Good Leadership & Effective Communication
I was so excited for my first summer job as a teenager. It was at a horse and barn supply store, and as a horse-crazy teen this seemed like the ideal job. My mother was less enthusiastic, pointing out that the sign outside of the shop frequently had a ‘help wanted’ poster on it. I ignored her naysaying, applied for the job and after being told by the owner, “I don’t like to hire teens for the summer because as soon as you get them trained they’re gone,” was hired.
Turns out I should have listened to my mother.
Overall it was a routine retail job with standard hours and a regular clientele. It should have been fine. It would have been fine, except for the fact that the owner insisted on a very hands-on approach despite having a long-time manager on staff. We’ll call the owner Ken. Ken had very specific ideas on how everything should be handled, ideas which I’m certain he considered to be smart and good for business. Short version – he micromanaged. Long version – he was bombastic, micromanaged, and took everything to an extreme. Employees were not to talk to each other unless it was a directly work-related topic. We were not allowed to make any changes to any displays, even if new products had come in and there was no way to showcase them (I should add, this was an independent business, so there were no corporate mandates dictating that all store displays must be identical). If a customer came in looking for something, we were to not offer alternatives even if we knew it would be a better match for what the customer needed. We were to not have opinions, and we were expected to handle everything on our own. Except for when we weren’t, but there were no instructions on how to know the difference.
One day, Ken was out of the store. The regular customers instantly realized this and noted how much more relaxed and happier we all were. Coincidentally, the customers also reported that it was the best atmosphere they’d ever sensed in the store and the most enjoyable time they’d ever spent shopping there. By the end of the day all of the work was done, and none of us went home feeling stressed. Unfortunately, one of the customers mentioned the change in atmosphere to Ken when they ran into him that evening.
The next morning, we were all summoned to the front of the store where an angry Ken actually gave the ‘I am the captain of this ship’ speech, and how we were to not deviate from his instructions no matter what even if he wasn’t physically present in the store. Teenage-me was stunned and uncertain how I was supposed to react. The store manager, who had been there for 10 years, was briefly stunned and then she was angry. Renee made it to the end of the speech before turning and simply walking out of the store, and we heard her car start up and drive away. She didn’t come back. Instead she went out and got the financial backing and community support to start up her own horse and barn supply business; and we all went to work for her.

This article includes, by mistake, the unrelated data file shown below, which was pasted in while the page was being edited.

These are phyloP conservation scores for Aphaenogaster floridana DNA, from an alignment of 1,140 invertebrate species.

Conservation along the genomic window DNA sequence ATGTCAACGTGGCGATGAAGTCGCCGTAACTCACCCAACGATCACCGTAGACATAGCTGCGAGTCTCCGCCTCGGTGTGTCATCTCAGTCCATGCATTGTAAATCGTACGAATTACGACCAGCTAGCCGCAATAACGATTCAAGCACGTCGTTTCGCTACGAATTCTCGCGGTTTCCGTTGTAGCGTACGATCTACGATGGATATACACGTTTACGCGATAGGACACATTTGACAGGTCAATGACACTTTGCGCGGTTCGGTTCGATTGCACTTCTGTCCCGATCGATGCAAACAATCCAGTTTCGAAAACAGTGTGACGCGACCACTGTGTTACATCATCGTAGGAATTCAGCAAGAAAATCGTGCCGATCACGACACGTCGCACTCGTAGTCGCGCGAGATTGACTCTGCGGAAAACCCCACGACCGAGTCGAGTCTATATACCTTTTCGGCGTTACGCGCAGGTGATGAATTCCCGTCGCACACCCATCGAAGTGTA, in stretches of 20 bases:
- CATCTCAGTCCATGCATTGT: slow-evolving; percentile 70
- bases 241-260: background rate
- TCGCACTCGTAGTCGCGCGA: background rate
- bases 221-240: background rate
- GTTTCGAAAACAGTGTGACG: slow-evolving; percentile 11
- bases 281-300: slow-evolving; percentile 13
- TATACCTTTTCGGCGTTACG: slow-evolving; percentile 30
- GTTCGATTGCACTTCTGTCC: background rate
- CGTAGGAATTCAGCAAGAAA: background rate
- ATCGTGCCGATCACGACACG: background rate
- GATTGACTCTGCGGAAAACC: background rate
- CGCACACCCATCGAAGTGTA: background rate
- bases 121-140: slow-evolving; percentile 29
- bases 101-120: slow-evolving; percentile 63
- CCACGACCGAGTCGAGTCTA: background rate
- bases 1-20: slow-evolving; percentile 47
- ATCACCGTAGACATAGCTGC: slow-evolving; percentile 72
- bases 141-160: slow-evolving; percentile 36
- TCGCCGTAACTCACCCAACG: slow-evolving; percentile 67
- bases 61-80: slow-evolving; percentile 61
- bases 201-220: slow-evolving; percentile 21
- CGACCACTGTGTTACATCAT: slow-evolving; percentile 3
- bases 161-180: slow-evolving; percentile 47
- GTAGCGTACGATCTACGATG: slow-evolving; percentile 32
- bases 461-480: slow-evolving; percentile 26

Ken was out of business within the year. The only reason he’d lasted so long was because he was the only person in the area to have that particular business. Turns out that being a bombastic iron-fisted micromanager was not a sound business strategy as it made his employees miserable, which in turn impacted his customer’s experience. And when offered an alternative everyone, customers and employees alike, flocked to the alternative.
Renee was an amazing business owner. She treated her employees and customers with respect and empathy. There was no micromanaging – we had check ins and a support system was in place if we ran in to difficulties, and we were trusted to do what was asked of us. She was open-minded and willing to both give and receive feedback. In short, Renee knew how to communicate; and she could communicate effectively. She actively built a team that worked well together and that wanted to see the business succeed. I worked there for several summers, instead of disappearing after one summer (the pattern Ken had complained about).
Through good leadership Renee created the business that Ken tried to force together through bad leadership; and one of the key elements to Renee’s good leadership was effective communication. The importance of effective communication in the workplace cannot be understated, and it’s a topic we’ll address in more depth next time.